When I first left Europe to travel overland across Asia in the mid-seventies, I proudly classed myself as a ‘traveller’ rather than a ‘tourist’. There was a kind of snobbery in this, I have to confess. Travelling involved more contact with local communities, it avoided resorts and holiday destinations; it meant seeing and experiencing ‘real life’ in distant parts of the world, discovering the culture at first hand, preferably through personal interactions. We travellers were aware, respectful, anxious not to exploit the inhabitants of countries we visited. Or so we liked to think. We did not stay in luxurious hotels or travel in air-conditioned buses or relax on beaches prohibited to the inhabitants. Instead we camped or slept in cheap, neighbourhood accommodation, sometimes situated in red-light districts. We mostly used ordinary buses and trains, squashed together with local travellers and their bedrolls and produce and chickens. And yes, we felt superior to mere tourists.
About twenty-five years ago, the morality of tourism began to be questioned. Flying harmed the environment; cultures were corrupted by the intrusion of curious westerners. I had experienced trips that promised contact with Kalahari bushmen or other ‘native’ tribes, ‘contact’ that turned out to involve a humiliating show of customs no longer observed, costumes no longer worn but displayed purely for our benefit, and had felt acutely uncomfortable with them. When I returned to India in the 90s, ‘responsible’ travel was catching on. I wrote to Ranjit Henry, an ebullient socialist from Chennai who believed passionately in ‘soft tourism’. He offered an ethical way of travelling in small groups (4 in our case), often staying in the houses of friends of his, living almost as part of the family (though of course we were paying). We would have long conversations over meals, get invited to weddings, learn the secrets of Indian cooking. Travelling independently and alone, I again stayed with families, some of whom became friends. On my most recent visit five years ago, I was hosted by Villageways, a cooperative that involves local communities, benefitting them as much as their guests. Travelling in this manner, I felt more like a guest than a tourist.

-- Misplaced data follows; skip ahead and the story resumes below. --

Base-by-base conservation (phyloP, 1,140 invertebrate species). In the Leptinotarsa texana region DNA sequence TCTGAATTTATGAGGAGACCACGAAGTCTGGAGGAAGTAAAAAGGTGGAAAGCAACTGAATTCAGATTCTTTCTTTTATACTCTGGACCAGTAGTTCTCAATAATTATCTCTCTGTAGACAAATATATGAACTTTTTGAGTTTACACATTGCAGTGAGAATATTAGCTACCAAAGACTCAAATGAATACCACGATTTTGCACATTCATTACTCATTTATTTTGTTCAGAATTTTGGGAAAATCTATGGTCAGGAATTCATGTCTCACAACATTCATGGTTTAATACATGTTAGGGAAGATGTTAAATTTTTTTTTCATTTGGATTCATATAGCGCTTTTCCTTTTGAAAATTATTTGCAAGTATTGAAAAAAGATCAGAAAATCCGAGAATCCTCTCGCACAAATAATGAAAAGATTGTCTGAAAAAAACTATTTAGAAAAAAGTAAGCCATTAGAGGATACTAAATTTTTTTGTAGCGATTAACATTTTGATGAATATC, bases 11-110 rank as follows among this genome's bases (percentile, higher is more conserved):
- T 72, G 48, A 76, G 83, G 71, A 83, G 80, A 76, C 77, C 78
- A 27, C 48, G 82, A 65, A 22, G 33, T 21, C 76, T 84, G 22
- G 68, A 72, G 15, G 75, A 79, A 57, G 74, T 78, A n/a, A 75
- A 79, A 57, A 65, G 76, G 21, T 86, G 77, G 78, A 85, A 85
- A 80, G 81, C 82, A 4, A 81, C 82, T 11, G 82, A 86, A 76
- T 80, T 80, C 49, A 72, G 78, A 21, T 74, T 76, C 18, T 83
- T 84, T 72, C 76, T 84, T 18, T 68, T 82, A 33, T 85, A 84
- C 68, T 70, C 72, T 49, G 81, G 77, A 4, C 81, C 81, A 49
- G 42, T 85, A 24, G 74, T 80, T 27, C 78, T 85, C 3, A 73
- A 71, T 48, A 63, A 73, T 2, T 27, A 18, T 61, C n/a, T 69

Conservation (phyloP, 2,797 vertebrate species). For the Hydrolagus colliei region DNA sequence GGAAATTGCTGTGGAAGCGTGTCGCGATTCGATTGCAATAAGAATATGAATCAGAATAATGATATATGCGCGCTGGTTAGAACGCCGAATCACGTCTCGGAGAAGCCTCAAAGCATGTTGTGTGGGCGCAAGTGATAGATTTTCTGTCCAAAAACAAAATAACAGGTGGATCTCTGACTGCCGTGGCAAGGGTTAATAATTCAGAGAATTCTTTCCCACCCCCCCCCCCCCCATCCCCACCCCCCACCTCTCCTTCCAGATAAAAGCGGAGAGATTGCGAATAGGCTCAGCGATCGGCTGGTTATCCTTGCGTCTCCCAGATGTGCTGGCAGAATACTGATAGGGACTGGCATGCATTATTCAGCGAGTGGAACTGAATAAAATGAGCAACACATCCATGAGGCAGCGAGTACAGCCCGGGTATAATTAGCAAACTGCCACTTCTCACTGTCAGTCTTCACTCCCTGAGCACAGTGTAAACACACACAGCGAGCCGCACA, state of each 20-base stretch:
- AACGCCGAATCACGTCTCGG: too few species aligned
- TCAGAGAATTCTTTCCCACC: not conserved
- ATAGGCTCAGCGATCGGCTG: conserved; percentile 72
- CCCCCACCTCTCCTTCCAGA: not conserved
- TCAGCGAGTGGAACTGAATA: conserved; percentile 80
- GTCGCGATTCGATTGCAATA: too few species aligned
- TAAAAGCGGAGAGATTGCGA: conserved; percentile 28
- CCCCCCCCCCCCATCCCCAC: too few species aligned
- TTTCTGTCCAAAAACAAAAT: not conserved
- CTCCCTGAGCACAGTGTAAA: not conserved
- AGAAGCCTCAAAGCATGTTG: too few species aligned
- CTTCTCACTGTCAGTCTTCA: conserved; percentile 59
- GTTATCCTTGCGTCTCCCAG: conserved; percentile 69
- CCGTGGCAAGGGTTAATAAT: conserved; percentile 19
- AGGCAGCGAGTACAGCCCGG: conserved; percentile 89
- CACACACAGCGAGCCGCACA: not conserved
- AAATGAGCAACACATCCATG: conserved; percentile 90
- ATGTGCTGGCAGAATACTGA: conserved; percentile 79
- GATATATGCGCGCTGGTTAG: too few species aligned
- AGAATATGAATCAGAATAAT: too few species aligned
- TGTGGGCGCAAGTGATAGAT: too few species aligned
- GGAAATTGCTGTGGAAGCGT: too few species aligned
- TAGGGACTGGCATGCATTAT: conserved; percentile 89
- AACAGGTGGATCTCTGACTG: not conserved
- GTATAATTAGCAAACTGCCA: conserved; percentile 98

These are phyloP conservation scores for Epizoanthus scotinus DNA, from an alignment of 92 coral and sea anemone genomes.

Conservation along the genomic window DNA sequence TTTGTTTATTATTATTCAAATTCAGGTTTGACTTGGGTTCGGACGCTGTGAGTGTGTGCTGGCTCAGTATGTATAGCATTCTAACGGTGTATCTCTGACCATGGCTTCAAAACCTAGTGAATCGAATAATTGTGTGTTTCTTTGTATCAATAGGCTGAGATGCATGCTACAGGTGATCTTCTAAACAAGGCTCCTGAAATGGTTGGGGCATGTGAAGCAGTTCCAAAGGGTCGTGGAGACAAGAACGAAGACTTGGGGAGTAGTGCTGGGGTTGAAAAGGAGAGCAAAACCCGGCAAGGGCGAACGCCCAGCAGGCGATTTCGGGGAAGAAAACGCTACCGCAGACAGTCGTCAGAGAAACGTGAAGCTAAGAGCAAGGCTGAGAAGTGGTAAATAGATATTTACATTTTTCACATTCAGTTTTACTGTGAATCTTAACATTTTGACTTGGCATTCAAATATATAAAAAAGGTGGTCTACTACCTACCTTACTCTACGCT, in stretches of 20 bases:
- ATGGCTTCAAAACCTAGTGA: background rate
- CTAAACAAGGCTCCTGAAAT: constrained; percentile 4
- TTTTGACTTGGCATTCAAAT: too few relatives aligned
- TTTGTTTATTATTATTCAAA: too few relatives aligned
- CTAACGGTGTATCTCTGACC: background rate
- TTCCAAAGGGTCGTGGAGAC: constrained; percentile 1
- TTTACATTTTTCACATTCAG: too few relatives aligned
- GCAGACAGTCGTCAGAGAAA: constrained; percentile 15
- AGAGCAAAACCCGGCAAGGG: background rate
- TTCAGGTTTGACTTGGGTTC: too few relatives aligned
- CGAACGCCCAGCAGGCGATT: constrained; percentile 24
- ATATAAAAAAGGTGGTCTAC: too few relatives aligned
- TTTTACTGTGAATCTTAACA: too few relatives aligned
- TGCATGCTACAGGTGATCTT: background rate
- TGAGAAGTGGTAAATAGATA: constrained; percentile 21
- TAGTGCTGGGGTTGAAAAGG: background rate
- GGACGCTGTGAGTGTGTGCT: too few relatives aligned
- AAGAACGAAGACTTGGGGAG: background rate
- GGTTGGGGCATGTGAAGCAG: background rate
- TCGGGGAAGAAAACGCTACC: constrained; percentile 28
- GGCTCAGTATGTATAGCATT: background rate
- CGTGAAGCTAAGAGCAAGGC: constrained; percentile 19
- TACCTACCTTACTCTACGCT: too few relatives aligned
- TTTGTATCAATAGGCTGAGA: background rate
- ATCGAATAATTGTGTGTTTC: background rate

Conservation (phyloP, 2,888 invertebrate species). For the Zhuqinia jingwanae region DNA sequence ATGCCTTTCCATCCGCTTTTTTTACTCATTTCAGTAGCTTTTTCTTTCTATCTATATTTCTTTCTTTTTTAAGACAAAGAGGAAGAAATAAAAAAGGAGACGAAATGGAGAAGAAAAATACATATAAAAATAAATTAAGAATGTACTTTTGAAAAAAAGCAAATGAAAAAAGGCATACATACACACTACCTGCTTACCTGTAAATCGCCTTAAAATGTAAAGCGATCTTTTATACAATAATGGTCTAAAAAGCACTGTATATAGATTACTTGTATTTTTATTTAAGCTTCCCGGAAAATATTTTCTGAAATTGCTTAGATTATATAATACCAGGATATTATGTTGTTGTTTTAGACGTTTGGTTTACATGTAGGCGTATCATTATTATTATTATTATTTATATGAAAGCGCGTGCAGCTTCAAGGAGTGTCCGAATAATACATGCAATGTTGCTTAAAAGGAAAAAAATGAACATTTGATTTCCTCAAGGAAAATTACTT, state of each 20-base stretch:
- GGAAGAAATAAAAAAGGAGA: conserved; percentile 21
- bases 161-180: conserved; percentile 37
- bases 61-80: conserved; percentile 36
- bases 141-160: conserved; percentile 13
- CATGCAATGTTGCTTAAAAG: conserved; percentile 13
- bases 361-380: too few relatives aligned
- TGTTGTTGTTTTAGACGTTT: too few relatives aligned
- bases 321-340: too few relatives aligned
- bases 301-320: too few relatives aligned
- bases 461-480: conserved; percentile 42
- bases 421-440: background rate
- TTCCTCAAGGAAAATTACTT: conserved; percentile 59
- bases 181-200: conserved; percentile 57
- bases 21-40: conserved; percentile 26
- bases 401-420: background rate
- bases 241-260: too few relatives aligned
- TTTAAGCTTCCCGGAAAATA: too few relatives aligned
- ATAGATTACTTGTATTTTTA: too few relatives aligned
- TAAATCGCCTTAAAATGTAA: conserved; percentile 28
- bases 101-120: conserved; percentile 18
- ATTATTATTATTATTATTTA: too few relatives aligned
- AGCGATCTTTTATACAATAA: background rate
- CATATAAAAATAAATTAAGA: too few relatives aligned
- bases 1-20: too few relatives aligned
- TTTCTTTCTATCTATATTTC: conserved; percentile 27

Tourism has been receiving a bad press recently. Cities like my own adopted home-town of Granada are changing, turning into ‘theme parks’ according to some residents. The number of tourists has increased with every passing year. Whereas once it was visited – in relatively small numbers – by those interested in its Moorish culture and architecture, now the availability of low-cost flights and unofficial cheap accommodation has led to a massive influx that threatens to overwhelm the resident population. The vast majority are respectful but sadly it is not that uncommon to see a camera pointed into someone’s home as if the inhabitants were part of a tourist spectacle. There are also the stag and hen parties (a custom that has now spread to Spanish couples) interested only in the city’s bars and restaurants, where prices have risen steeply while quality has generally fallen. The small traditional shops that served residents have gone out of business one after another and been replaced by shops geared to tourists.
The same is happening in Barcelona, in Venice and in many small and picturesque cities throughout Europe and beyond. It is happening in Amsterdam, where residents are beginning to protest (as they have in Barcelona). In a few weeks I plan to visit Amsterdam and my conscience is pricking. Instead of observing the effects of tourism from a resident’s point of view as I do in Granada, I will be one of them, part of the ‘problem’. It is 27 years since I last visited Amsterdam and I expect to see changes similar to those I have observed in Granada over the last 20 years.
So should tourism be controlled? Whose rights should predominate: residents’ or visitors’? Can it promote a mutual appreciation and understanding of other cultures, other ways of living, or is it a selfish activity, its only benefit to bring money and employment to certain sectors, a minority of the population? Does it broaden the mind or turn the world into a theme park?
As a former travel writer and journalist, I bear some responsibility. We are the greatest promoters of tourism, singing the glories of the places we know and love, sharing their secrets, encouraging visitors with glowing descriptions and captivating photos. Those enticed by the publicity are hardly to blame.
It will do me good to be a tourist myself. It will remind me that away from where we live, we are all tourists (even if we prefer to think of ourselves as travellers or explorers). It will also remind me that travel is a privilege, one that demands sensitivity, humility and respect.